Crystal Heter directs the commercial strategy for Rockies Express Pipeline (Rex), which Tallgrass Energy Partners LP received from Kinder Morgan Inc. in a $1.8-billion divestiture in 2012. Heter also handles the profit and loss for the pipeline—Tallgrass’ largest asset—with more than $650 million in EBITDA per year.
Originally, the line flowed natural gas from the Rocky Mountains to Ohio, in a time before gas was produced from the Marcellus-Utica region. Once that was discovered and utilized, Tallgrass made it bidirectional to take gas to the Midwest.
In April of this year, Tallgrass acquired an additional 25% interest in Rex. Heter plans to possibly work on other pipeline projects for Tallgrass that are in the same region as Rex, and in acquisitions, but Rex remains her priority.
Career path: Heter spent 2000 to 2012 at Kinder Morgan Inc. after finishing college, first in project management and engineering and then as a director of account services for commercial operations. The latter role thrust her into customer relations and commercial and regulatory direction for Rex and other pipeline projects.
Heter acknowledges that today, such longevity at one workplace among young professionals “is not nearly as common [as it used to be]. A lot of it has to do with [the employee’s] willingness to relocate. [Employees used to go where the company asked them]. I certainly think there’s a lot of value to be had in being a ‘company girl,’ if you will, just in the depth of knowledge and experience [that you gain] and knowing the facilities that we have; there’s a lot of value in that.”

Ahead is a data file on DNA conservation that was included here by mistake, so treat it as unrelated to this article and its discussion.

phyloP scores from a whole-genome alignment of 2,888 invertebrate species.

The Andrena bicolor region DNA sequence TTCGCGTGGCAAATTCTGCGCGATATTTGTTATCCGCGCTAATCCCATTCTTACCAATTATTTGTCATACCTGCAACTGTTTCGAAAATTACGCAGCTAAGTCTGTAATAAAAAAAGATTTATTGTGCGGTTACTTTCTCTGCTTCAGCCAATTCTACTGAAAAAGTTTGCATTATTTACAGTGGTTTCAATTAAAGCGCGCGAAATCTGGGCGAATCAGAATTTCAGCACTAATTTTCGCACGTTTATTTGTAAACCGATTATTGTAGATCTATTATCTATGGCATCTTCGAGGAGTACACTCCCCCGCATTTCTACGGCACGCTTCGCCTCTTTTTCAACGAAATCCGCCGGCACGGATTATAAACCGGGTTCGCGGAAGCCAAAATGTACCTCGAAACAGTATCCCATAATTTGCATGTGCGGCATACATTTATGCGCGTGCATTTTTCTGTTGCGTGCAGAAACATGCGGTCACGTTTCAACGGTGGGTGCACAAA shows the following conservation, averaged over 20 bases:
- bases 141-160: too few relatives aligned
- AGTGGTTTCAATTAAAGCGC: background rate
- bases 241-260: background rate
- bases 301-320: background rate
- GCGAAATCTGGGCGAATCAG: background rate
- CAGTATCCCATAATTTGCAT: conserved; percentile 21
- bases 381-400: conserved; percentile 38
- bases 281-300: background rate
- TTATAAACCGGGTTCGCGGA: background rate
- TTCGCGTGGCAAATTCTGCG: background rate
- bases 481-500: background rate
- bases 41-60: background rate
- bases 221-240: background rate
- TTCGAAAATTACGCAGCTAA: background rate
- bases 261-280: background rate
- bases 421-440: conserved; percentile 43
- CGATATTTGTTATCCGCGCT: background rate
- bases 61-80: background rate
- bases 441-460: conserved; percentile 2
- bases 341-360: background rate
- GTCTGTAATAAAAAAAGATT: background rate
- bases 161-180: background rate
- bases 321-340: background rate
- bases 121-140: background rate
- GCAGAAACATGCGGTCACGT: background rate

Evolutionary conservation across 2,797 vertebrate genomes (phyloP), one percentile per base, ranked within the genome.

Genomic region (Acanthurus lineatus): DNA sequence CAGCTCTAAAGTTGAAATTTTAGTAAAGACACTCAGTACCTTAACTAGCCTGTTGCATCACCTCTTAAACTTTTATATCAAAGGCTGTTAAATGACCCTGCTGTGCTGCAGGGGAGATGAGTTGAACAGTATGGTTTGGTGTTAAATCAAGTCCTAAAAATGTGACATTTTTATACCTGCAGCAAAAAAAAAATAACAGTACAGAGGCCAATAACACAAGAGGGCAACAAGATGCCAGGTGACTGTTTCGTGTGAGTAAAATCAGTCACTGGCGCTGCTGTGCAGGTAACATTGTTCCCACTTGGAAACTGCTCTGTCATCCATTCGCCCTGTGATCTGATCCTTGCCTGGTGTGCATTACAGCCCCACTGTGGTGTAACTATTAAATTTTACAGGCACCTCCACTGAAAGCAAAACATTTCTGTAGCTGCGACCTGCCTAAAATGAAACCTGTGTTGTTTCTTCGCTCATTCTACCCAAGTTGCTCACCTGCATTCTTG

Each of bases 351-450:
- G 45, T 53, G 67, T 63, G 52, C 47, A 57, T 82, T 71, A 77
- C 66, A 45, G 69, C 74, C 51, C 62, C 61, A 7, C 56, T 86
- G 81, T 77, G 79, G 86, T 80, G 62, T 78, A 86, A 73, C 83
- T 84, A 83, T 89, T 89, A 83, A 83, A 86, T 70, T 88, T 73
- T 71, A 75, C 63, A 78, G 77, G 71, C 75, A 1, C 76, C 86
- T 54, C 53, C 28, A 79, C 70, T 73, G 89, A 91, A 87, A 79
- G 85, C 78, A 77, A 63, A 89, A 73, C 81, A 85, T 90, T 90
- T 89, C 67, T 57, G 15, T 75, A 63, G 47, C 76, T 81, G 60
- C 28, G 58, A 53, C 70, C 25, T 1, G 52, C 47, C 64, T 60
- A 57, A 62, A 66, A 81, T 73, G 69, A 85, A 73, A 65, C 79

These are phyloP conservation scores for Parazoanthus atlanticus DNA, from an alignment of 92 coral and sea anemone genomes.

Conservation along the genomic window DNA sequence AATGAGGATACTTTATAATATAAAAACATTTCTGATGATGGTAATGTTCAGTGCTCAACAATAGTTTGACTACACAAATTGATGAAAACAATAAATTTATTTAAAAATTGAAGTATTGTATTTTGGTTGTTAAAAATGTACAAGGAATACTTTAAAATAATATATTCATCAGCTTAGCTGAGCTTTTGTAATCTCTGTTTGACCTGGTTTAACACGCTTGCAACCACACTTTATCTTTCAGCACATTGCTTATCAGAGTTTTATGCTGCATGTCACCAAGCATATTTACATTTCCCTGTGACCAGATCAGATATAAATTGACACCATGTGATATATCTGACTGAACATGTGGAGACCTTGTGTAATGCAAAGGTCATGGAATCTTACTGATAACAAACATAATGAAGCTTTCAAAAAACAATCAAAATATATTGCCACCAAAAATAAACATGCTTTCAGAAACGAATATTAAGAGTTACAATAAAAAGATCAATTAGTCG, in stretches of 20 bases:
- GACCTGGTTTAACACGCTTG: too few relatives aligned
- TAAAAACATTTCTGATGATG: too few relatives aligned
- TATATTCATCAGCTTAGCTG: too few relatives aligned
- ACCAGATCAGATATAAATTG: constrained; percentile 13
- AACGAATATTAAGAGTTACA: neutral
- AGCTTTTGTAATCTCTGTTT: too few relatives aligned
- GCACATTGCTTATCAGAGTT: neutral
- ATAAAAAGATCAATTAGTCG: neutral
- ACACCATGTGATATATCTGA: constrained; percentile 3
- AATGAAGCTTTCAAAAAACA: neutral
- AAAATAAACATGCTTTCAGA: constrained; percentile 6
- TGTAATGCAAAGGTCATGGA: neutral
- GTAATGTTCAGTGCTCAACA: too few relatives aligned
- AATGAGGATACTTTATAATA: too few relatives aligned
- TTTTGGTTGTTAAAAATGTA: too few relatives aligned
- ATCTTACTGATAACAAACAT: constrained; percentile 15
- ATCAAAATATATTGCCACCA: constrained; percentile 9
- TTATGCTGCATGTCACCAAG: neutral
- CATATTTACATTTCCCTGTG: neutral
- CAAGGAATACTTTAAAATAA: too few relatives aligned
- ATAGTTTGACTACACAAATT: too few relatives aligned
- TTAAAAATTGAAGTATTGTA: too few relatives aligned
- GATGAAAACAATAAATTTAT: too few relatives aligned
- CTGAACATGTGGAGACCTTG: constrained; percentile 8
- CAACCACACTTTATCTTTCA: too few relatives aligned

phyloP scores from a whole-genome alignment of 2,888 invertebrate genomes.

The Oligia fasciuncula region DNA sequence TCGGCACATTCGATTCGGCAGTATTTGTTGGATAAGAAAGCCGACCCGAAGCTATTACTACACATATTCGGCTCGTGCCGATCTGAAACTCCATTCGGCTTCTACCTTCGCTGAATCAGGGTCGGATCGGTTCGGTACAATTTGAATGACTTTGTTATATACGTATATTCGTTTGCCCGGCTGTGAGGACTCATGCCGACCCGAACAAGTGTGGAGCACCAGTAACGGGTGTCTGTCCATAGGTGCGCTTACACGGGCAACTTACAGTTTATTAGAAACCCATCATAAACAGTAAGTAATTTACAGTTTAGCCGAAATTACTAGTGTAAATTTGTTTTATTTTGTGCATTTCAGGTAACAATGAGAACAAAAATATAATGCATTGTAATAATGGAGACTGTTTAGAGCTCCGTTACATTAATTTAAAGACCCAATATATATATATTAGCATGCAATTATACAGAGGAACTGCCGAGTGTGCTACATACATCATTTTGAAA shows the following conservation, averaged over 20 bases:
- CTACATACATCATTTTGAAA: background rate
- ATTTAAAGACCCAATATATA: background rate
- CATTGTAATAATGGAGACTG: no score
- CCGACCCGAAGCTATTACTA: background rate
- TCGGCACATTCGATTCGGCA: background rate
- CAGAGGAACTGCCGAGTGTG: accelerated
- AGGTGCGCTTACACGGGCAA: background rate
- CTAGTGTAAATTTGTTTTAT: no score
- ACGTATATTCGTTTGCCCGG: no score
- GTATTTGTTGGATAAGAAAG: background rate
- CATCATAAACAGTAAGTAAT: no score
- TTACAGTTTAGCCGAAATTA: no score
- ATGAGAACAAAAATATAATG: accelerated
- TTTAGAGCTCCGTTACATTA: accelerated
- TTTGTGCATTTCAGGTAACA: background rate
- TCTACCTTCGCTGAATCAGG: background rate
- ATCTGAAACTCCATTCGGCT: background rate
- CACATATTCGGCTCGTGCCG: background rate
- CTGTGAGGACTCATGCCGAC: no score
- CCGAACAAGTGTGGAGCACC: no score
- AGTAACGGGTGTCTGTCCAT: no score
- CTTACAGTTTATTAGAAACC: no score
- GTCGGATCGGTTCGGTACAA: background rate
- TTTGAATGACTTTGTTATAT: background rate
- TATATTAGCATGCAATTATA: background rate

She advises young professionals searching for this same experience to find a company that lets them “reach out and grab anything that is of interest. … Some of the big companies have a lot of staff and your job is very siloed.”
Sharing: She aspires to one day be on a board of directors, either within industry or without, so she can share her knowledge of the industry with others. “The oil and gas business touches people in so many ways—from being an essential need in day-to- day life, to impacting job growth and economic development, to [impacting] landowners [whose land may be crossed by infrastructure].”